Saturated markets in Europe and North America make for a tough fight for customers. In many parts of the world, the sporting goods industry now has to work very hard indeed to attract customers' attention to their products and ultimately convince people to buy them.
In China, it's a different story: here, there are several factors that open doors to new possibilities and prospects for companies that have long since closed on the "old" markets.
ISPO.com reveals five reasons why China is a dream come true for the sporting goods industry.
1. Sports are enjoying a wider acceptance in society
China has developed from a pure workers' state to a diverse society whose members now have significantly more free time on their hands to actively shape their own recreation. Gone are the days when sport was an activity reserved for the elites; these days, it is a pastime for the masses. One example: Fitness app Keep was downloaded 40 million times by July 2016 and gym membership has also seen a rapid increase. According to an IBISWorld study, the "Gym and Health" sector grew by 11.6 percent between 2011 and 2016, and in 2016 generated a turnover of more than six billion dollars. That still leaves China behind the USA with its 30 billion, however the growth rate in the United States is significantly lower with a meagre 2.5 percent.
One reason for this growth in the "Gym and Health" sector is of course demographic change. Especially the sheer number of millennials who are particularly keen on sports, sports clothing, and the whole lifestyle this sector brings with it makes for one happy industry. According to a study conducted by Goldman Sachs, in 2015, China was already home to more millennials (a popular target audience for the sports industry) than the entire working population of Western Europe and the USA: 415 million. In addition, China's middle class continues to grow rapidly, meaning that China's cumulative income will increase in the next 10 years to approx. three quadrillion dollars.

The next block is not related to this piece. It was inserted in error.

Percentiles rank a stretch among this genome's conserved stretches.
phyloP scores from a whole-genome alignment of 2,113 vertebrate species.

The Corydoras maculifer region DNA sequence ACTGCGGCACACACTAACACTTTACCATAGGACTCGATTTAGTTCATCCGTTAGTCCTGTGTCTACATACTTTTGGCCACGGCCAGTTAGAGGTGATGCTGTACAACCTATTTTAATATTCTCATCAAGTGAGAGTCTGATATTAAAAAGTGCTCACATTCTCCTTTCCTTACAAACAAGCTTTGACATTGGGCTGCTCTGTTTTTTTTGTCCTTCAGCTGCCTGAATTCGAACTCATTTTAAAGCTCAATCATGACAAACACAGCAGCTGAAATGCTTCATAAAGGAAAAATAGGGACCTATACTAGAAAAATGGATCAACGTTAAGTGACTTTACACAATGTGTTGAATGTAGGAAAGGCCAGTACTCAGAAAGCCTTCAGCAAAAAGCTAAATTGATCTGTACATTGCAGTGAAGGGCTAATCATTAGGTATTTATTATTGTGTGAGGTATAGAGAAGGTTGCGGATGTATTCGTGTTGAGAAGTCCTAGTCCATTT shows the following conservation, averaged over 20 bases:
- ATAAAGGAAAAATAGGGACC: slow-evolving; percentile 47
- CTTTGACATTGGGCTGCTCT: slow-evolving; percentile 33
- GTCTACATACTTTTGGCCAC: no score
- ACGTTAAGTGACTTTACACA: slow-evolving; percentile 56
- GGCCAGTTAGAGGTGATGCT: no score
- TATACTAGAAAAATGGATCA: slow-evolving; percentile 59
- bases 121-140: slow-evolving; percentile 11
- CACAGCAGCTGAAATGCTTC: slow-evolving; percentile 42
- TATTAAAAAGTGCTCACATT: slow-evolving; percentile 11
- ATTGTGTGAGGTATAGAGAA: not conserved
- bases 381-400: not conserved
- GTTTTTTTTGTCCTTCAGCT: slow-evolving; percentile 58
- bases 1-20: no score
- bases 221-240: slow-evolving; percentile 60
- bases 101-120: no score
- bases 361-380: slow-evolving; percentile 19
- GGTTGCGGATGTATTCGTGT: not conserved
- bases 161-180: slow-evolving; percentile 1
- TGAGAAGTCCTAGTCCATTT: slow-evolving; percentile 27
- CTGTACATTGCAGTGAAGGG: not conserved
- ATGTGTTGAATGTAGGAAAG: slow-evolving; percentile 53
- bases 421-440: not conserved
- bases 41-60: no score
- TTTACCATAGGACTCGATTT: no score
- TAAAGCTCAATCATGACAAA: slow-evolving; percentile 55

Regardless of the country's official internet censorship, China's citizens still find ways to read up on what interests them. Smartphones in particular are used in a more comprehensive and intensive manner in China than anywhere else on the planet. The communication platform "WeChat", which started as an improved copy of WhatsApp, has now developed into a multi-function app used to make transactions, as a publicity platform for companies such as Adidas, and as a virtual noticeboard where sports groups and anyone interested in sports can find information on get-togethers and trips. The first quarter of 2016 saw approximately 762 million users on "WeChat", about 15 percent of these from outside China.
4. Athleisure and outdoor clothing as status symbols
China's young and consumer-heavy society is looking for new ways to cast off the socialist way of life that even extended to the world of fashion. Of course the increasing popularity of all things sports also feeds the population's interest in sports clothing, with international brands such as Adidas, Nike, or local players such as Anta and Toread having long since become a staple part of people's fashion diet: Athleisure has made it to China. In the last quarter, Nike reported a growth in sales of 9.5 percent to 1.08 billion dollars. In 2016, Adidas' sales grew by 22 percent to approximately three billion dollars in China. According to a Euromonitor study, with 28.4 billion in sales, China's sporting goods industry is the second biggest market in the world behind the USA with sales of 103.6 billion dollars. In terms of growth, China's 11 percent in significantly higher than the five percent recorded in the rest of the world.
5. Government support
One factor not to be underestimated is the support provided by the Chinese government. China's President Xi Jinping is a declared soccer fan and wants to be able to cheer on his country as something more than just an underdog at the next World Cup. That's why he wants to see the construction of 70,000 new soccer pitches by 2020 and a huge drive for more co-operation with international associations and clubs.
China's President want to increase spending in the sports industry to 850 billion dollars by 2025. Within the framework of the national fitness plan (which is to be implemented by 2020), the Chinese government plans to use sports to advance all sectors in the country, that is industry, state, and society.